Digital Technologies | 16.1.18

Programmable Toys

Today’s session involved learning about programmable toys and, in particular, Bee-Bots. We looked at the history of programmable toys, the benefits of using them in the classroom and the links to the Curriculum for Excellence.

Programmable toys being used in the education system dates back to the 1960s when the programming language Logo was created by Seymour Papert. This involves controlling the ‘turtle’ (arrow) to draw lines on the computer screen. We were able to give this a try in class today – it was really interesting to use and find similarities between this and the Bee-Bot. We also got the chance to use the Bee-Bot app on the iPads – this is a great tool to use in schools that might not have the physical Bee-Bots.

The benefits of programmable toys are seemingly endless: Janka (2008) claims that these types of toys are “a good example for developing knowledge and understanding of the contemporary world”. Janka (2008) also states that programmable toys help children to “develop the ability to describe simple journey and instruct the programmable toy in order to develop positional language and estimation.” Lydon (2008) claims that children “gained independence faster than anticipated” when using Bee-Bots. The benefits are inter-disciplinary: The National centre for Technology in Education (2012) say that floor robots such as Bee-Bots help with “development of skills such as logical sequencing, measuring, comparing lengths, space orientation, and expressing concepts in words.” Other benefits include: there is instant feedback gained by the learner; their problem solving skills are developed; it is a hands-on lesson; the pupils experience challenge and enjoyment; the learner is in control and has the platform to be creative.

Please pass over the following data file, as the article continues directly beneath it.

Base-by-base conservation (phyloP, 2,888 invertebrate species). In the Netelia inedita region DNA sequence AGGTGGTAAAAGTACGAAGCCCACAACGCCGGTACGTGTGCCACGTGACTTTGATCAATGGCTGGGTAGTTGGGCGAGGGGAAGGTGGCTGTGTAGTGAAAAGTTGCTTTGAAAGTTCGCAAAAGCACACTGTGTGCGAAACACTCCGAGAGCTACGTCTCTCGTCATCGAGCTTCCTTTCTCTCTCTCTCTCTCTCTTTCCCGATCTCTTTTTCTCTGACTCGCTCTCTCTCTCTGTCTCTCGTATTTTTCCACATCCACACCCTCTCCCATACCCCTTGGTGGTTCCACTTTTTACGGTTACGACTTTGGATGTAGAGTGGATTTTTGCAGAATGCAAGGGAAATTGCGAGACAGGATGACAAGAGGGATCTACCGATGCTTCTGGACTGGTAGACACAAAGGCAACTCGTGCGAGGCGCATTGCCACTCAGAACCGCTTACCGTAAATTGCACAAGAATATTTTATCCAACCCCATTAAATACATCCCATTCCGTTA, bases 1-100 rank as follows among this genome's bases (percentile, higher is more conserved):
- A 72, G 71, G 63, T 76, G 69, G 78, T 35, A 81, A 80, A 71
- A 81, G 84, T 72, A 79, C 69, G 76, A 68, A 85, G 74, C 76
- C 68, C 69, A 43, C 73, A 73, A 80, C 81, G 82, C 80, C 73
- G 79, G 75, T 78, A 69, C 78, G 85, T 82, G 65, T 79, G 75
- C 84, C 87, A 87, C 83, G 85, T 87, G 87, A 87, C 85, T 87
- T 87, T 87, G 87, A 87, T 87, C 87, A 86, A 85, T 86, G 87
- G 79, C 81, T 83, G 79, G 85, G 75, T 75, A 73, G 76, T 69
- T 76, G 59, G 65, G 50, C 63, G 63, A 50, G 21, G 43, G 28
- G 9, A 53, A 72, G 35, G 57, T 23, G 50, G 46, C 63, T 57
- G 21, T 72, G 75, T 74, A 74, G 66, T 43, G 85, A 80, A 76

I found it really interesting to think about all the different ways these toys could be used in the classroom to support a vast range of learning. When using programmable toys, it is important to keep in mind the Curriculum for Excellence Experiences and Outcomes (Es&Os). To ensure that the child is receiving the most from the lesson, a teacher should make sure the lesson is targeting at least one or two of the Es&Os, if not more. Es&Os should be the bones of a good lesson, and the success criteria should be made clear to the pupils at the start and end of the lesson.

As a class, we were challenged to come up with a lesson in groups, using Bee-Bots, with a numeracy focus. My group and I used a treasure hunt theme, incorporating the 3 times table: the idea was the the learner would start at the ‘ship’ square, and would have to complete the sum on that tile, in this case 3×1. Once the learner had gotten the answer, they would look for the card with the answer on it, in this case they would look for the card with the 3 on it. If they turn the card over, they would find instructions on where to go on the map, using the points of the compass such as north, south etc. The learner will have to answer different 3 times table sums in order to eventually reach the treasure.

The hunt included some obstacles, such as the shark which you cannot pass! This encourages the learner to use problem solving skills and also brings more enjoyment to the game.

We even made a little eye patch to immerse the Bee-Bot fully in the game!

I thoroughly enjoyed learning about these programmable toys and can’t wait to take what I have learned into a classroom soon!

I have included a small clip of the the Bee-Bot in action!


ICTopus Article (2008) Sharing Good Practice: Robots in Early Education by Alison Lydon.


[Accessed: 20th January 2018]


Janka, P. (2008) Using a Programmable Toy at Preschool Age: Why and How?


[Accessed: 20th January 2018]


NCTE (National centre for Technology in Education) (2012) NCTE Floor Robots – Focus on Literacy & Numeracy.


[Accessed: 20th January 2018]


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